- Robinhood is opening a waiting list in the U.K. ahead of a full launch planned for next year.
- It received broker authorization from Britain's Financial Conduct Authority over the summer.
- The company was valued at $7.6 billion following a funding round announced in July.
Financial technology start-up Robinhood is gearing up to launch its commission-free stock trading app in the U.K.
The Menlo Park, California-based firm said Wednesday that it was opening a waiting list for people to sign up ahead of a full launch planned for next year. The company received broker authorization from the Financial Conduct Authority over the summer to launch its services in the country.
"We're bringing the best of years of product development in the U.S. to U.K. customers," Wander Rutgers, president of Robinhood's U.K. business, told CNBC in an interview. "Users can sign up for early access starting on Wednesday. We will aim to launch the product by early 2020, so expect to see customers having it in their hands in Q1 of next year."
The U.K. is home to a flourishing fintech sector, with companies like Monzo, Revolut and Starling gaining traction over the last few years thanks to their app-based checking accounts that don't charge fees. Revolut recently announced it would start taking on the online brokerage space with its own zero-fee share trading service.
One factor that has led to the rising popularity of the so-called challenger banks has been their word-of-mouth approach to picking up users, where people start referring their friends and family to the financial upstarts' apps. Vlad Tenev, co-founder and co-CEO of Robinhood, called this tactic the "secret sauce" behind the group's growth in the U.S.
"I think ultimately we recognize the U.K is going to be a tough market," he told CNBC. "It's a challenging market, not just because of the competitive landscape, but also the customers have discerning tastes, they're quite sophisticated and there's a long history of financial products here."
Robinhood will also find itself competing with incumbent online brokers like Hargreaves Lansdown — which charges up to £11.95 per order — and upstart broker Freetrade. But Rutgers said he doesn't believe the U.K. is a "country of investors" yet, adding he hopes the company will be able to help millennials who often shy away from investing because they think it's "complex" or "expensive."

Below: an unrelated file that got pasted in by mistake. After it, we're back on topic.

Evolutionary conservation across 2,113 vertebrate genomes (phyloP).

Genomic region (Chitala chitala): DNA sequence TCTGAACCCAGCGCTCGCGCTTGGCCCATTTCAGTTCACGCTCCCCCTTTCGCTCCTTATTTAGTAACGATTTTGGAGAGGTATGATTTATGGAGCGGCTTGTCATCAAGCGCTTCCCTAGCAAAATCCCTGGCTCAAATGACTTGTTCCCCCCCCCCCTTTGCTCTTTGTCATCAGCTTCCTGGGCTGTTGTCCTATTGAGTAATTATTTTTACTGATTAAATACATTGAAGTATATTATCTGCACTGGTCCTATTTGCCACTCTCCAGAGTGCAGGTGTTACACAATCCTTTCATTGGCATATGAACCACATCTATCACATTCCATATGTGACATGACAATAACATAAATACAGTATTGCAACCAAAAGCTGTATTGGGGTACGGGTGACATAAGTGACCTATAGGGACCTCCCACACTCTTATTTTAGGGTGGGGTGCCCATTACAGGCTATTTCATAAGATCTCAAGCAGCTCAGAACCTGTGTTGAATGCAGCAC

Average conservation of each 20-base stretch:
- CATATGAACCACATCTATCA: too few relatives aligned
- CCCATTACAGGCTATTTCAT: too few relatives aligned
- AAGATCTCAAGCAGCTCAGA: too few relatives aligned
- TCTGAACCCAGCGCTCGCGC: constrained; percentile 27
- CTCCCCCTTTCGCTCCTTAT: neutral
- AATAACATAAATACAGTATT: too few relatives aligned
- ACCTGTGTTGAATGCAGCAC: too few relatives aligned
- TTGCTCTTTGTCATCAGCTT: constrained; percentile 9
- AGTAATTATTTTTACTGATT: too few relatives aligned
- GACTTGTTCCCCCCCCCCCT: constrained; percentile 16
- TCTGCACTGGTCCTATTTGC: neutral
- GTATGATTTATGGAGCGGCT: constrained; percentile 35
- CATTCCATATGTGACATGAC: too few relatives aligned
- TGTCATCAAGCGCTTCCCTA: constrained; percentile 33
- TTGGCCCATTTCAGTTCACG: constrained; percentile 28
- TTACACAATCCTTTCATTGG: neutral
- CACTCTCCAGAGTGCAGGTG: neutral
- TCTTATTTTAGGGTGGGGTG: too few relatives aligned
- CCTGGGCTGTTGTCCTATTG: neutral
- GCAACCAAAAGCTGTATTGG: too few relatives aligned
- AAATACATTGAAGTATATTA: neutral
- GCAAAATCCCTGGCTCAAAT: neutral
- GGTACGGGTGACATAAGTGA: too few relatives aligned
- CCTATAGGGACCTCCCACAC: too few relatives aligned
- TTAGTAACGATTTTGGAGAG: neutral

Once Robinhood rolls out its services in full, the company says it won't charge any foreign exchange fees — users will be able to convert pounds to dollars at the mid-market rate — and U.K. customers will be able to start investing with as little as £1. Customers will be able to trade over 3,500 U.S. stocks including Nike and Amazon and 1,000 international shares including Burberry and Barclays.
Since it was founded in 2013, Robinhood has gained significant traction with 6 million users signed up to its platform in the U.S. The company derives its name from the English legendary hero Robin Hood, claiming it wants to "democratize" financial services.
But its rapid growth hasn't been without a few issues along the way. The start-up had to backtrack on its plans to launch checking and savings accounts due to a regulatory snag, instead switching focus to a cash management account which it launched last month. The recently launched cash account offers a competitive interest rate of 2.05%.
More recently, Robinhood suffered a glitch that enabled users to get access to what was being referred to at the time as "infinite leverage." The bug effectively allowed people to cheat the app's margin trading tool — which lets users borrow money to make trades — giving them access to what was essentially free money. Tenev said it was exploited by a "fairly limited number of customers," and the incident was fixed "relatively quickly."
How the company makes money has also been a source of controversy, as the investing platform gets a large chunk of its revenues from order rebates. Also known as "payment for order flow," this entails selling trades to high frequency trading firms, a common practice on Wall Street. Other than this, the firm also makes money from its subscription service, Robinhood Gold, and interest on customer cash.
Nevertheless, Robinhood has become a force to be reckoned with in finance, notching a huge $7.6 billion valuation following a $323 million funding round announced in July. Asked whether the start-up was considering an initial public offering, Tenev said it certainly envisions becoming a public company eventually but had "no specific details to share" at the moment.